Getting Involved to Stop Child Abuse

Sometimes you think you see adults abusing children in public and you don't know whether you should get involved, or how. Is it your business when you see parents hitting, slapping or otherwise hurting their children? Can you help? The answer is yes.
Although most parents want to be good parents, sometimes factors such as job loss, abuse as a child, substance abuse, mental health concerns, lack of information, lack of parenting skills, or other problems create stress and reduce coping skills. You may be able to diffuse a minor situation by taking the time to calmly offer help and support.

Some hints when talking to adults about the children in their care include:

  • Be helpful and supportive, rather than judgmental and critical.
  • Strike up a conversation with the adult and be empathetic. Say something like “My child did the same thing the other day," or "Being a parent/grandparent/babysitter can be tough sometimes, can't it?“
  • Focus attention on the child, saying, "He or she sure has a lot of energy."
  • Paying attention to the child may divert the parent's anger.

You should try to help if:

  • A child will be physically hurt.
  • A child’s overall well-being is threatened.
  • You are uncomfortable with a situation involving a child.
If you cannot help by talking to the parent, or the situation is more serious than you can handle, take the next step.

Deciding what to do when you suspect child abuse or neglect can be a difficult and confusing process.
Remember, you do not need to make a decision about whether abuse or neglect occurred; you are just reporting your concerns. Depending on where you live, you might report suspected abuse or neglect to your local Child Protective Services (CPS) agency. These agencies are sometimes called Social Services, Human Services, Human Welfare, or Children and Family Services.
Most states have child abuse hotlines set up to take calls related to child abuse and neglect. Those phone numbers can be found online or in your local phone book.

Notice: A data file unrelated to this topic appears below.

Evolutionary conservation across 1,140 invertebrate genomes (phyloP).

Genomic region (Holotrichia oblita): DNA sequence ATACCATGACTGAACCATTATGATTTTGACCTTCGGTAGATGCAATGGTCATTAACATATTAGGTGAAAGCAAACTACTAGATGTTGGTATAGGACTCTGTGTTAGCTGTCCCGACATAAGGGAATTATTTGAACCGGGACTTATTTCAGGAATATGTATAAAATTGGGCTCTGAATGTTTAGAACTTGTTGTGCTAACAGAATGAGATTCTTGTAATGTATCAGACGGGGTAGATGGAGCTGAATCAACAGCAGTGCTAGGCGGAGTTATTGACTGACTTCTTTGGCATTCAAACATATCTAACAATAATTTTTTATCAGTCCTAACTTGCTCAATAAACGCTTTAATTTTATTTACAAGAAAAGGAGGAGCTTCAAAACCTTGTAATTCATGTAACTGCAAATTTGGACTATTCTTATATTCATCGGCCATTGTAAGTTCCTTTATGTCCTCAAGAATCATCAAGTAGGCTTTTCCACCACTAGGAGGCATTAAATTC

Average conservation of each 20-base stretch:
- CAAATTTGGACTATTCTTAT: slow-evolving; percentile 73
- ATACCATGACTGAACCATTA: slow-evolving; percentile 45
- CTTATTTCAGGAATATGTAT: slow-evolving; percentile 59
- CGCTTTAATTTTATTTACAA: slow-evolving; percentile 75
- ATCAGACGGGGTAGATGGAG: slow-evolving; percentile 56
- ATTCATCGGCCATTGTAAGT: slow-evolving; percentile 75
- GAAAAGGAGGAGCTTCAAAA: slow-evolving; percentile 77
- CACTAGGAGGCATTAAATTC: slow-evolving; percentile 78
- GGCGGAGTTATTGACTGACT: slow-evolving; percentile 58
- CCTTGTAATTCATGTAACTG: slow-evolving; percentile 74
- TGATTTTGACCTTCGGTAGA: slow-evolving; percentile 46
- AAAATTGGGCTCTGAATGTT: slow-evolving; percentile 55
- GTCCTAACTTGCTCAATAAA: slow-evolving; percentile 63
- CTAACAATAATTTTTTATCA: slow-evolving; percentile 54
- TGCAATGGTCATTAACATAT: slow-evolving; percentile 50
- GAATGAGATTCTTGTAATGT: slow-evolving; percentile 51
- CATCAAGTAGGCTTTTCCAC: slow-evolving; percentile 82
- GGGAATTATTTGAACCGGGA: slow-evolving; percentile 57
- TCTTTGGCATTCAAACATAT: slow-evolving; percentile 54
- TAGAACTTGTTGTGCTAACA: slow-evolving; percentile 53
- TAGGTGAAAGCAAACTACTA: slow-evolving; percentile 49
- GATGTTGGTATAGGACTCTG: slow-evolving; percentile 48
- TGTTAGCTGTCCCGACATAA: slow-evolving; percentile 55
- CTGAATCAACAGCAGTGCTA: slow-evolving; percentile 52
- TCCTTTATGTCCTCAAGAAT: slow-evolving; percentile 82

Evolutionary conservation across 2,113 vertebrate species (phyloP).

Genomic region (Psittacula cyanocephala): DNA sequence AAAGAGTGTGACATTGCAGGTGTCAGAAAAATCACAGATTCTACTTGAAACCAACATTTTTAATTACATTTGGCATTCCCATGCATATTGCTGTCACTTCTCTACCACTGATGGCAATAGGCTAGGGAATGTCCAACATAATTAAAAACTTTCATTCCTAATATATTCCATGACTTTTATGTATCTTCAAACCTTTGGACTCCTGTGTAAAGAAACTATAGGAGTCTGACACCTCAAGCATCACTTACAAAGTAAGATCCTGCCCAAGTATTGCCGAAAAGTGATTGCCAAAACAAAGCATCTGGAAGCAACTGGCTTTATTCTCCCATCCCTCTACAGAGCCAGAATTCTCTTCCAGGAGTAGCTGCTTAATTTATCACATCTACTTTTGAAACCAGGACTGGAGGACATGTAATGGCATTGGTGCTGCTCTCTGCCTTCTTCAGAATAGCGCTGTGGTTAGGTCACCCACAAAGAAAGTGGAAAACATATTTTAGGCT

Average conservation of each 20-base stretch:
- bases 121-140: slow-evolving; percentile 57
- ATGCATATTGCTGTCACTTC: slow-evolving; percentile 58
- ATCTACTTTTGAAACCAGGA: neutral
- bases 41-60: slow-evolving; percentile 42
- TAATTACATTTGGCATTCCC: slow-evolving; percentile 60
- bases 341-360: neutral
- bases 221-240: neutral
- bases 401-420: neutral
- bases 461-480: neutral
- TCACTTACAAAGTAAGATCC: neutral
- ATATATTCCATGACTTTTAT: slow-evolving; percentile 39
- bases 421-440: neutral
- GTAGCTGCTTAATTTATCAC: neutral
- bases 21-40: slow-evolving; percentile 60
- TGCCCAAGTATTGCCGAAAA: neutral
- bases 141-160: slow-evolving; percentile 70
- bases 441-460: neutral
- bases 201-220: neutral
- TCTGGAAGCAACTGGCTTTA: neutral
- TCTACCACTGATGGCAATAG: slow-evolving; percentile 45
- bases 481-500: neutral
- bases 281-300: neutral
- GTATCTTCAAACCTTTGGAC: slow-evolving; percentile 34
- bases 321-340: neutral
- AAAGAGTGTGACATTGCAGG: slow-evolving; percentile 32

If you think that a child is in immediate danger, you should call your local police or 911 immediately.
Typically, the investigation of abuse and neglect complaints will be prioritized according to legal guidelines and the immediate risk to the child. Be patient and persistent. You may have to call more than once. Remember, a child may be counting on you to make that call.

Professionals who work with children and families, including teachers, doctors, nurses, and social workers are required by law to report suspected neglect or abuse. Some states require that every citizen who suspects a child is being abused or neglected to report it. All states have laws that protect the reporter of suspected abuse from legal liability, as long as the report was made "in good faith" and not maliciously. All you need to report is "reasonable suspicion" based on what you have witnessed firsthand or heard between a parent and child.
The state or county agency that provides Child Protective Services (CPS) has the legal authority to investigate and evaluate the facts. Most states complete a safety assessment to determine whether children can be safe or conditionally safe in their home.
Once you make a report, Child Protective Services agencies are not free to give you any information about the case. They will, however, be able to say whether a case has been substantiated or not. Substantiation means that there is enough evidence to justify an investigation and case plan. If a case is found to be unsubstantiated, it simply means that there is not enough information about the allegation or the identity of the family, or that the state law contained narrow criteria for substantiating a case. Criteria for substantiation vary from state to state because definitions of child abuse and neglect vary from state to state.
If you are unsure of the legal definitions of abuse or neglect in your community, contact your local Child Protective Services agency for information.
You’ve done the right thing and helped save a child from cruelty and abuse.

As U.S. citizens and community members, we all play a large role in the positive development of our country’s children. Believe it or not, we all have tremendous influence over children, even when we think they are not watching. A caring adult can prevent, offset or reverse the harm caused by an abusing or neglectful parent.
Child abuse prevention is a community issue. But one person you can make a meaningful contribution in the life of a child in your community. Get involved in American Humane’s Front Porch Project and help protect children by reconnecting with your neighbors and the surrounding community.
As always, don’t hesitate to contact us if you need any additional information about child abuse prevention or help in identifying local resources for at-risk children and families.
Now when you see child abuse or neglect, you can take action. Don't hesitate. You could save a life.

Information used from the American Humane Association. For more, please visit their site at:

To become an advocate for children, please visit the National CASA Association at, enter your zip code to find a local CASA in your area.